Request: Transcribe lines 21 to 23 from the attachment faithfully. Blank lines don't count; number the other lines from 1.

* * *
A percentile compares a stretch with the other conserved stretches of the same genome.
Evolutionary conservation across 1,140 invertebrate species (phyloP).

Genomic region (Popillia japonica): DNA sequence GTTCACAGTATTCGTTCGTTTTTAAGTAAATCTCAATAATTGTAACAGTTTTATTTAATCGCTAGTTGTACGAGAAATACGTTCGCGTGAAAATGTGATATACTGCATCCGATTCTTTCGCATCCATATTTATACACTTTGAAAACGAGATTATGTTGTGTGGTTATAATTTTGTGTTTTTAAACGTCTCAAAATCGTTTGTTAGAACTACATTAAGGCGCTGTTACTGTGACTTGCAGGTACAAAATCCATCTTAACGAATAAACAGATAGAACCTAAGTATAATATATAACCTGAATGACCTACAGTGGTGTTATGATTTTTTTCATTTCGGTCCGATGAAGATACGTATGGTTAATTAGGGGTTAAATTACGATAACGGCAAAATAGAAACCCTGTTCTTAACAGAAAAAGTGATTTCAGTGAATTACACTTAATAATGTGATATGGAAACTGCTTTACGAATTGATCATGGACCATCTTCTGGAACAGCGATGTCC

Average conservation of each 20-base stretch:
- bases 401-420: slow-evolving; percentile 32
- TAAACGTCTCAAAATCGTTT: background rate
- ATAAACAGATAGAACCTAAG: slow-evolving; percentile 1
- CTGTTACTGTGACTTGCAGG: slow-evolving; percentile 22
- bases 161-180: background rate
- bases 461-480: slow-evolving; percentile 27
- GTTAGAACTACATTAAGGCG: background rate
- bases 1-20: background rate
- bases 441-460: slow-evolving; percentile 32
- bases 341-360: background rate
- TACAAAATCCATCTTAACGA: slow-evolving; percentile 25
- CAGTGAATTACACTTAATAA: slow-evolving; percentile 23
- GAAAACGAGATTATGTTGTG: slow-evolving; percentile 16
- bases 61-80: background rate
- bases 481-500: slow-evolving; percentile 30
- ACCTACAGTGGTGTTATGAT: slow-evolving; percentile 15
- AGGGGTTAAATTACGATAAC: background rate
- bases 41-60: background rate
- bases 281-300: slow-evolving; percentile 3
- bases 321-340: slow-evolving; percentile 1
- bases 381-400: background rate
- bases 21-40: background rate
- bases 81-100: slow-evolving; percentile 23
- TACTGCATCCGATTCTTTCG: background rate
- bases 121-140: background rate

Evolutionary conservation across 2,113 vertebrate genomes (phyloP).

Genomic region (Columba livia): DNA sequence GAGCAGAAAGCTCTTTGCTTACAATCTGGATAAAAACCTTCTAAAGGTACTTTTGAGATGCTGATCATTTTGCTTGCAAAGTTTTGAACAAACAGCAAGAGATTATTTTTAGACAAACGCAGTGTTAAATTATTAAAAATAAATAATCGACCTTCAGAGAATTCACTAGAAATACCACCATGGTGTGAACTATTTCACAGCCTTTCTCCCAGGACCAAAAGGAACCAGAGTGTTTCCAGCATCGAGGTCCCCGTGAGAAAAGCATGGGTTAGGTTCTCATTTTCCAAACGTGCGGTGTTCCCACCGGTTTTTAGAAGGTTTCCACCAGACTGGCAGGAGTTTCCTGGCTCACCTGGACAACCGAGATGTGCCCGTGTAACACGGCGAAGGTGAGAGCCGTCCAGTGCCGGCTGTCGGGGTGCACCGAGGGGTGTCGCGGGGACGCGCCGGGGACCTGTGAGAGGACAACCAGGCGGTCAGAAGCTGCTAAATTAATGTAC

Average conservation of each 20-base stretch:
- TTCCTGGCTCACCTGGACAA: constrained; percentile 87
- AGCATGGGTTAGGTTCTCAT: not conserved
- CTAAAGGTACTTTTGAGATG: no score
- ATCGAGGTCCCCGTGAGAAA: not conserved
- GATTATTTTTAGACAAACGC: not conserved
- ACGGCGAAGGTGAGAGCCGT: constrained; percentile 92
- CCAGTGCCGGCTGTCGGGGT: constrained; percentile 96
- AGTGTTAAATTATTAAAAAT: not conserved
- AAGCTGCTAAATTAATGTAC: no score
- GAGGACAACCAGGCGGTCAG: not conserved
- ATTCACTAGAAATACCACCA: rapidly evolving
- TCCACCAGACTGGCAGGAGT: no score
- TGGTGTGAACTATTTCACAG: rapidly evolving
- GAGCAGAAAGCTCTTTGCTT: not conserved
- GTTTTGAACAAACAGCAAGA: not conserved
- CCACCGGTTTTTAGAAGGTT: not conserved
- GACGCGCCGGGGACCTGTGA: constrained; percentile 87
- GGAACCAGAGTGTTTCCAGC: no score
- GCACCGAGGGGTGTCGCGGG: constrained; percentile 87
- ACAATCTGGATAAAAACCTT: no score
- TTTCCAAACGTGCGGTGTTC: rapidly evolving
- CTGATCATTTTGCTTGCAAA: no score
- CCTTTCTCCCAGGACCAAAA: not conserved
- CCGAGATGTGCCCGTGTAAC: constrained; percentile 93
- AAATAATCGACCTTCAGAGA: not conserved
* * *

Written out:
- AGGGGTTAAATTACGATAAC: background rate
- bases 41-60: background rate
- bases 281-300: slow-evolving; percentile 3